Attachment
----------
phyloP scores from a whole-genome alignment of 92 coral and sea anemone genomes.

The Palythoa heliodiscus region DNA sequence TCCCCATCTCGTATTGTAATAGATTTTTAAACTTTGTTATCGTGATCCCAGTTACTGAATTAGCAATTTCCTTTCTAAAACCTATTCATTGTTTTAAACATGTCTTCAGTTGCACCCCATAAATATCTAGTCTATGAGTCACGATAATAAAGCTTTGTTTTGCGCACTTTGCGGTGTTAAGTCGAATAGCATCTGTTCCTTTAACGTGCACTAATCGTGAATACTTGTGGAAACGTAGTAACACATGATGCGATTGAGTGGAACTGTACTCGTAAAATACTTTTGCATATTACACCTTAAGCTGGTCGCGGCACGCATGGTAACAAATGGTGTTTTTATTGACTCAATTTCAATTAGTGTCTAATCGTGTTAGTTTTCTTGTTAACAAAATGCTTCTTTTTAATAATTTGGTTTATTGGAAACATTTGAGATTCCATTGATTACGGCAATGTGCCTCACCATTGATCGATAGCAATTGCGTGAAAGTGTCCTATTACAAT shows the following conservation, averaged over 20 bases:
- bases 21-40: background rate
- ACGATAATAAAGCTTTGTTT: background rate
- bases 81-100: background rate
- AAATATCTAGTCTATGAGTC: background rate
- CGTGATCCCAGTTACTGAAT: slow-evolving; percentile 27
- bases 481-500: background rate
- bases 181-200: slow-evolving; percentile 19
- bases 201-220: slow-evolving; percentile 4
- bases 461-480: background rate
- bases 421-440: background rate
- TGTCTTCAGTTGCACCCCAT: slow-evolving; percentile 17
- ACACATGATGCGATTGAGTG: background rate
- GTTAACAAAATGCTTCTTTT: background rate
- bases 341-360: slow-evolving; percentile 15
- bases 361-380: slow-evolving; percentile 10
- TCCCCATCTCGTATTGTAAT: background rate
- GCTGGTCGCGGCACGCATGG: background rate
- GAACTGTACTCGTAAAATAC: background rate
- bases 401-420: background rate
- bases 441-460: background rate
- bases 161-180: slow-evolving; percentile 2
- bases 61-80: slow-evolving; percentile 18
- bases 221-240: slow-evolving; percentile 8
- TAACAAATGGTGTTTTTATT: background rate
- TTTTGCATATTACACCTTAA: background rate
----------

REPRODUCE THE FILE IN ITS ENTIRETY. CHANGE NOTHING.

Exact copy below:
phyloP scores from a whole-genome alignment of 92 coral and sea anemone genomes.

The Palythoa heliodiscus region DNA sequence TCCCCATCTCGTATTGTAATAGATTTTTAAACTTTGTTATCGTGATCCCAGTTACTGAATTAGCAATTTCCTTTCTAAAACCTATTCATTGTTTTAAACATGTCTTCAGTTGCACCCCATAAATATCTAGTCTATGAGTCACGATAATAAAGCTTTGTTTTGCGCACTTTGCGGTGTTAAGTCGAATAGCATCTGTTCCTTTAACGTGCACTAATCGTGAATACTTGTGGAAACGTAGTAACACATGATGCGATTGAGTGGAACTGTACTCGTAAAATACTTTTGCATATTACACCTTAAGCTGGTCGCGGCACGCATGGTAACAAATGGTGTTTTTATTGACTCAATTTCAATTAGTGTCTAATCGTGTTAGTTTTCTTGTTAACAAAATGCTTCTTTTTAATAATTTGGTTTATTGGAAACATTTGAGATTCCATTGATTACGGCAATGTGCCTCACCATTGATCGATAGCAATTGCGTGAAAGTGTCCTATTACAAT shows the following conservation, averaged over 20 bases:
- bases 21-40: background rate
- ACGATAATAAAGCTTTGTTT: background rate
- bases 81-100: background rate
- AAATATCTAGTCTATGAGTC: background rate
- CGTGATCCCAGTTACTGAAT: slow-evolving; percentile 27
- bases 481-500: background rate
- bases 181-200: slow-evolving; percentile 19
- bases 201-220: slow-evolving; percentile 4
- bases 461-480: background rate
- bases 421-440: background rate
- TGTCTTCAGTTGCACCCCAT: slow-evolving; percentile 17
- ACACATGATGCGATTGAGTG: background rate
- GTTAACAAAATGCTTCTTTT: background rate
- bases 341-360: slow-evolving; percentile 15
- bases 361-380: slow-evolving; percentile 10
- TCCCCATCTCGTATTGTAAT: background rate
- GCTGGTCGCGGCACGCATGG: background rate
- GAACTGTACTCGTAAAATAC: background rate
- bases 401-420: background rate
- bases 441-460: background rate
- bases 161-180: slow-evolving; percentile 2
- bases 61-80: slow-evolving; percentile 18
- bases 221-240: slow-evolving; percentile 8
- TAACAAATGGTGTTTTTATT: background rate
- TTTTGCATATTACACCTTAA: background rate